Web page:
The parallels are striking - two young men pursuing a dream only to have it crushed by forces outside their power to change, neither of them with the strength of character to see beyond that failure. Both of them finding meaning in a cause - and not just meaning - a way to strike out. To strike back.
You can argue that Taha, the young jihadist of the novel, had more reason to strike back - he suffered more than mental torture. All the same, they both strike me as brothers more to Eric Harris and Dylan Klebold of Columbine than to Khalid Shaikh Mohammed or Anwar al-Awlaki.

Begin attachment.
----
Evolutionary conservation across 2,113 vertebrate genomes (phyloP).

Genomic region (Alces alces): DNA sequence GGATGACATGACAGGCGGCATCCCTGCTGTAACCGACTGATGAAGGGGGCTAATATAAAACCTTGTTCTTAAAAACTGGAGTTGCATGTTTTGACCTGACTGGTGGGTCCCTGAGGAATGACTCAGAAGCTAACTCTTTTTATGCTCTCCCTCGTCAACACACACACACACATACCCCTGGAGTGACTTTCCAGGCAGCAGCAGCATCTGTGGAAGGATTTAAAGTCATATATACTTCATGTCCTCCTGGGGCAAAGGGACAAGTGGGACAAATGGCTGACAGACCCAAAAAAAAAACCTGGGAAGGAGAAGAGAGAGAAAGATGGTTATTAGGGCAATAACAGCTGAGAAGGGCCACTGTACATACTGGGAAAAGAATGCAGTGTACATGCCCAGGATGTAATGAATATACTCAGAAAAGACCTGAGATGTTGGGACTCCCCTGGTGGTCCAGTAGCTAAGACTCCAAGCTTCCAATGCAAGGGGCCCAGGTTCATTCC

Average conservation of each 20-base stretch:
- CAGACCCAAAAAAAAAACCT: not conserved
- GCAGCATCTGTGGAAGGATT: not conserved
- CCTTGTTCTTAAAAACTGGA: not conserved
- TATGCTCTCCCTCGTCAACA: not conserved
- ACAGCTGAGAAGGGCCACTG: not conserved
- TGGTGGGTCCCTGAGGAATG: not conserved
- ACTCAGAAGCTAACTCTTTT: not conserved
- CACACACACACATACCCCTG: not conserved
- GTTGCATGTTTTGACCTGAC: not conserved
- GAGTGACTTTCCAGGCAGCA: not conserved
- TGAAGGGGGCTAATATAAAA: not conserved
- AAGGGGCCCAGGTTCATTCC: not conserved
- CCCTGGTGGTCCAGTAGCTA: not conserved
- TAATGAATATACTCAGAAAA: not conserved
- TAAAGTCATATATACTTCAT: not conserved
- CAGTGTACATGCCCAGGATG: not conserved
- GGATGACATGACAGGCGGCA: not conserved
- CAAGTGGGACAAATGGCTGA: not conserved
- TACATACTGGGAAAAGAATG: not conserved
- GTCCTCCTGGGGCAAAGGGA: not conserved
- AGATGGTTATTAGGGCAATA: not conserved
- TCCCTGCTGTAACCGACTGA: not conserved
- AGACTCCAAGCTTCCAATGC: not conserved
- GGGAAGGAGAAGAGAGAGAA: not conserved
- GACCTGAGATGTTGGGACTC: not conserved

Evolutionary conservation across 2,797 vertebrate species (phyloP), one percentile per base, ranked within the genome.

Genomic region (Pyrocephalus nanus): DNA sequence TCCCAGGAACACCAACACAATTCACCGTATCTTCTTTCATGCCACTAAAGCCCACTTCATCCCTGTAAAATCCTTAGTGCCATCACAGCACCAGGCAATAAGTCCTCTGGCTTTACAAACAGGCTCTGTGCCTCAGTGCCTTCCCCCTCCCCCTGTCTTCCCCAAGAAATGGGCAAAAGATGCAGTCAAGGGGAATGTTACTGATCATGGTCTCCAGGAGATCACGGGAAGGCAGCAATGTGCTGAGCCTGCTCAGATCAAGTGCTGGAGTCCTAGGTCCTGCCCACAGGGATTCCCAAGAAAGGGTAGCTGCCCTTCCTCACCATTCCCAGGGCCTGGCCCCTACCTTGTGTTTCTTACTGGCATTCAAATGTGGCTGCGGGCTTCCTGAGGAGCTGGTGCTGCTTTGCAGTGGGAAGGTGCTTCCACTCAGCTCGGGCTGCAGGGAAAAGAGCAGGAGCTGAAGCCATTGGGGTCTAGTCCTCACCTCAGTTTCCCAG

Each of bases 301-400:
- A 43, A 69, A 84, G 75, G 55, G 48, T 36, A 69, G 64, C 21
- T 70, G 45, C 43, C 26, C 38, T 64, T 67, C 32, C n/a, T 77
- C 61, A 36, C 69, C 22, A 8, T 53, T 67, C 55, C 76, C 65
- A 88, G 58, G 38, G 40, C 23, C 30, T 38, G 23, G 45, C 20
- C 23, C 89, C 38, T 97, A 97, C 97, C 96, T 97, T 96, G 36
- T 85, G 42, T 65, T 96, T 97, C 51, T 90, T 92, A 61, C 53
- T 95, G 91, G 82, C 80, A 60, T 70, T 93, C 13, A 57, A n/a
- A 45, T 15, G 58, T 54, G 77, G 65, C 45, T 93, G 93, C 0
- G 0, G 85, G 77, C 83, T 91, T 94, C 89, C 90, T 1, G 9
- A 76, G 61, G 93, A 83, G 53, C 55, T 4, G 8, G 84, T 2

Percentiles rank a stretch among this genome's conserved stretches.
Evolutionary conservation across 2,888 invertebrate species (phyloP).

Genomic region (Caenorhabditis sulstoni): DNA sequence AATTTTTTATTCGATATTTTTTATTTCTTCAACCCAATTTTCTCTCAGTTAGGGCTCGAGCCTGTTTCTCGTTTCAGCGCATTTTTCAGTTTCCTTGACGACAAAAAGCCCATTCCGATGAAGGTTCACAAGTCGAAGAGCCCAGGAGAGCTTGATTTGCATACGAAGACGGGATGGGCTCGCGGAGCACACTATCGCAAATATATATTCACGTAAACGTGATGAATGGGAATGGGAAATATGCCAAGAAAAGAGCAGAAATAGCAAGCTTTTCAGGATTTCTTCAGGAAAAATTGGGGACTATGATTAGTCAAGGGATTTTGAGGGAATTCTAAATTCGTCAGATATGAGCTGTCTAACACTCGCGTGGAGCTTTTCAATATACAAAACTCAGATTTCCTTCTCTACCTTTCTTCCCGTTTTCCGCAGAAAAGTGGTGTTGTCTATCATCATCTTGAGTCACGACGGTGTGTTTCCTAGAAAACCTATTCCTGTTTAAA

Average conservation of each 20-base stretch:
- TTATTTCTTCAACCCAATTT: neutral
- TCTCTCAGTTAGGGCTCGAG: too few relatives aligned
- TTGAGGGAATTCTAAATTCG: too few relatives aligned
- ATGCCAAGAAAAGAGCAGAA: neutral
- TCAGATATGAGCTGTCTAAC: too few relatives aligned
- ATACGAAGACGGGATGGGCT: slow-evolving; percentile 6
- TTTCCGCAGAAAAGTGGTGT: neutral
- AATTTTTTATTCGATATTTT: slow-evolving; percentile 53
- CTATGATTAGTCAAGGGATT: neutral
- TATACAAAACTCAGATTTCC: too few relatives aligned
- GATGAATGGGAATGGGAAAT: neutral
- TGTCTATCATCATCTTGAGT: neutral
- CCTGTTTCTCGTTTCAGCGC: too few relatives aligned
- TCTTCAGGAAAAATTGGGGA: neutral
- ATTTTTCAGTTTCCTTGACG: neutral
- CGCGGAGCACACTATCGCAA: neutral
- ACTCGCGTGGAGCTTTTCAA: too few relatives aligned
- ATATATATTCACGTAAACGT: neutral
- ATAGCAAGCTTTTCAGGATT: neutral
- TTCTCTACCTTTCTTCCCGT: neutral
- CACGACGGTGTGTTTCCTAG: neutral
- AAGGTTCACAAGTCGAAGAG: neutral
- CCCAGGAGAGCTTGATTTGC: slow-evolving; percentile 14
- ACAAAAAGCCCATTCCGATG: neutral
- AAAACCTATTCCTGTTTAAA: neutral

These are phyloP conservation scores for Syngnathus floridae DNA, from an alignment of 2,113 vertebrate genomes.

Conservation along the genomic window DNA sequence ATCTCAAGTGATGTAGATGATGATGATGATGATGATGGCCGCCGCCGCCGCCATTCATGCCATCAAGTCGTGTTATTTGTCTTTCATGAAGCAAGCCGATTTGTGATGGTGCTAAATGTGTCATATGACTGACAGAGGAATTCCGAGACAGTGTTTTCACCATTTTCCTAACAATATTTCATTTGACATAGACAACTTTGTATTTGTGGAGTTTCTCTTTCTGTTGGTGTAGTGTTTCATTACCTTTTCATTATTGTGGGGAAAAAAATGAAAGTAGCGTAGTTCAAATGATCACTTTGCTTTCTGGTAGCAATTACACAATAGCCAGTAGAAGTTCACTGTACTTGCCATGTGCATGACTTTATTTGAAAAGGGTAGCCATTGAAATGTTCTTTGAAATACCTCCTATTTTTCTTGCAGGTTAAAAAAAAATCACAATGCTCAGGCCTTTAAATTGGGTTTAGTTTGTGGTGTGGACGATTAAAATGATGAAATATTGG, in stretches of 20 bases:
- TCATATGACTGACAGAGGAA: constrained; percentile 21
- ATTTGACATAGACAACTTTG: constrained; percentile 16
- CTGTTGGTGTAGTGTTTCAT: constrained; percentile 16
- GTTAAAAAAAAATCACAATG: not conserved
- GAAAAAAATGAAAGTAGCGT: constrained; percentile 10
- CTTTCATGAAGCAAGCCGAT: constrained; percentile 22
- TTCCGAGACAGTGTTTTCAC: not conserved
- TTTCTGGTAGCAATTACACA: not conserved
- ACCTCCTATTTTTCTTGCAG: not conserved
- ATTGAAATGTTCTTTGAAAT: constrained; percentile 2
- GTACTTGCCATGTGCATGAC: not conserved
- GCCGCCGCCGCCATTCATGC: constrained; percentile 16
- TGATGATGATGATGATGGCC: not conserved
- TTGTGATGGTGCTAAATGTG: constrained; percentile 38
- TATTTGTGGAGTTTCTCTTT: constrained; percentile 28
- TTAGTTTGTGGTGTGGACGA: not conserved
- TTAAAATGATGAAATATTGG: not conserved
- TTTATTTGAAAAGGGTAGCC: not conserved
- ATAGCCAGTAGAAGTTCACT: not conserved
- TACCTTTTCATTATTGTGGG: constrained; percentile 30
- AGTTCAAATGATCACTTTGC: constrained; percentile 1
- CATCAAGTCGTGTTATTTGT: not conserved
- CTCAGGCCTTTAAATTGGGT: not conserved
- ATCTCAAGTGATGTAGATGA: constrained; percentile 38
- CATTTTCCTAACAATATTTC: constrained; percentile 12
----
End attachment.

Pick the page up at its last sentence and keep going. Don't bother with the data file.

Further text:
I didn't dream that comparison up all by myself, of course, but when I heard it broached, something that didn't make sense before suddenly did.
An important difference is that this time we have a survivor among the perpetrators. I hope we don't kill him. I hope he lives long enough to be interviewed in about 25 years. I want to hear the story he might have to tell then.